Either way?

 

My friend, may I ask you a question? Is it a virtue to be wealthy or to be poor? “Either-way” we can and should be blessed. If God has given you wealth, and you use it wisely and are careful not to serve it, will He bless you? Will He also bless your poverty with opportunity to do His will despite your lack of materials things? 

 

My friend, life’s a story, welcome to This Passing Day. I’m Mark Brunner.

 

 

 

Life is full of “either ways”. You go on a vacation and pray that it doesn’t rain. It does! Either way you are blessed because although your camping equipment is damp and muddy, your grass back at home is green and growing. I sup- pose it is just my way of dealing with things that always don’t go the way I plan them. But then, perhaps, it is more than that. Especially when you think of God’s injunction that “all things work together for good!” 

 

Several years ago I was involved in a serious auto accident. Getting out of the car I surveyed the damage and worried about the potential of a big repair bill. “Now what?” I thought to myself. “How did I get myself into this?” As it happens, the situation turned out to be an “either way” after all. Because I received insurance coverage to repair the dents, I was also able to do some touch-up painting that was badly needed any way. 

 

Looking at things this way keeps your perspective positive. Similarly, it’s also a good idea to put our material lives into that same “either-way” perspective. Take Abraham, for example. He was a very rich man. Because of his possessions he probably traveled with a large party of servants and family. Did you ever wonder why God picked such a wealthy man to do His humble bidding? Here’s where the “either-way” concept comes in. God could have accomplished His plan through just about anyone. Nonetheless, He chose Abraham. God used him to do His will both despite and because of his wealth. His wealth gave him the ability to travel and establish himself in various places throughout Canaan. God also used him because he was a man who did not serve his wealth. Rather, he used it generously and graciously.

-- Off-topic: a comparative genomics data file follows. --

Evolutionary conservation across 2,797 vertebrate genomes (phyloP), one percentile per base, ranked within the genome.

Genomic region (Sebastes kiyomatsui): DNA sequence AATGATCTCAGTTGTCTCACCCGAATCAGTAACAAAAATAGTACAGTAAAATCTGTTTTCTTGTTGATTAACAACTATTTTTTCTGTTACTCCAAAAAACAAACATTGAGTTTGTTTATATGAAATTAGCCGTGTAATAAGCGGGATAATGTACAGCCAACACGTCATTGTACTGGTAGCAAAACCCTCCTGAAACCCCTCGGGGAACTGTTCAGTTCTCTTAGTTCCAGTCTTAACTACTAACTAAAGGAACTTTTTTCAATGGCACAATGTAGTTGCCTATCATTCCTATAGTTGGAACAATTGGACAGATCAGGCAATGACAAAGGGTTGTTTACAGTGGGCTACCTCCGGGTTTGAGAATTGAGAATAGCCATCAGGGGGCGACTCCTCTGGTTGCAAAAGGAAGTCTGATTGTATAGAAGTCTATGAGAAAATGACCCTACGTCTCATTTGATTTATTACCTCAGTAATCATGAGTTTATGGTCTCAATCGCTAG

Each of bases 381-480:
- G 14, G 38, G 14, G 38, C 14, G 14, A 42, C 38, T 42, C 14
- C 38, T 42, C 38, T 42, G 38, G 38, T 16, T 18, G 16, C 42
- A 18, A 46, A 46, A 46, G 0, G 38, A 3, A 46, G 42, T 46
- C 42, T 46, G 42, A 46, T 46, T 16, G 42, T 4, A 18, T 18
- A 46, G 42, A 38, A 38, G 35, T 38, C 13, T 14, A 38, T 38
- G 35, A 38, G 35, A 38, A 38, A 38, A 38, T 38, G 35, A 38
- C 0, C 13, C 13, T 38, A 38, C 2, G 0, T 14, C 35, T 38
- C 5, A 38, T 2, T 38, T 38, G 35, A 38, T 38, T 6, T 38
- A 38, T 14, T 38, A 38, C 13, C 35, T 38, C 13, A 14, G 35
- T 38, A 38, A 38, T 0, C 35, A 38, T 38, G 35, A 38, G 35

It is no virtue to be wealthy or to be poor. “Either-way” we can and should be blessed. If God has given you wealth, use it wisely and be careful not to serve it. And He will also bless your poverty with opportunity to do His will despite your lack of materials things. In the end we achieve nothing through a status of wealth or poverty. Rather we achieve all great things through our service to the Lord by or despite our material blessings. It’s an “either-way” proposition!  

 

"Therefore do not worry about tomorrow, for tomorrow will worry about itself. Each day has enough trouble of its own" (Matt 6:34) 

 

We pray. Lord You may have given us wealth or you may have given us poverty. Neither is a reflection upon what You think of us or who we are. However, how we use our wealth or our poverty is a reflection on what we believe and how we intend to use it. Forgive us Father when we misuse our wealth or complain about the lack of it. Help us to take either situation that You give us in life and use it to further the Kingdom work and build righteousness in our lives. In Jesus name we pray. Amen! 

 

May this passing day honor our Lord and Savior Jesus Christ and be a blessing to you and everyone you meet. Find a stranger and say hello. Don't let another day pass without your day blessing someone else.

 

If you have a special prayer request, please send your request to "This Passing Day!" 

 

<thispassingday@gmail.com> From Beech Springs, God bless you for Jesus sake.

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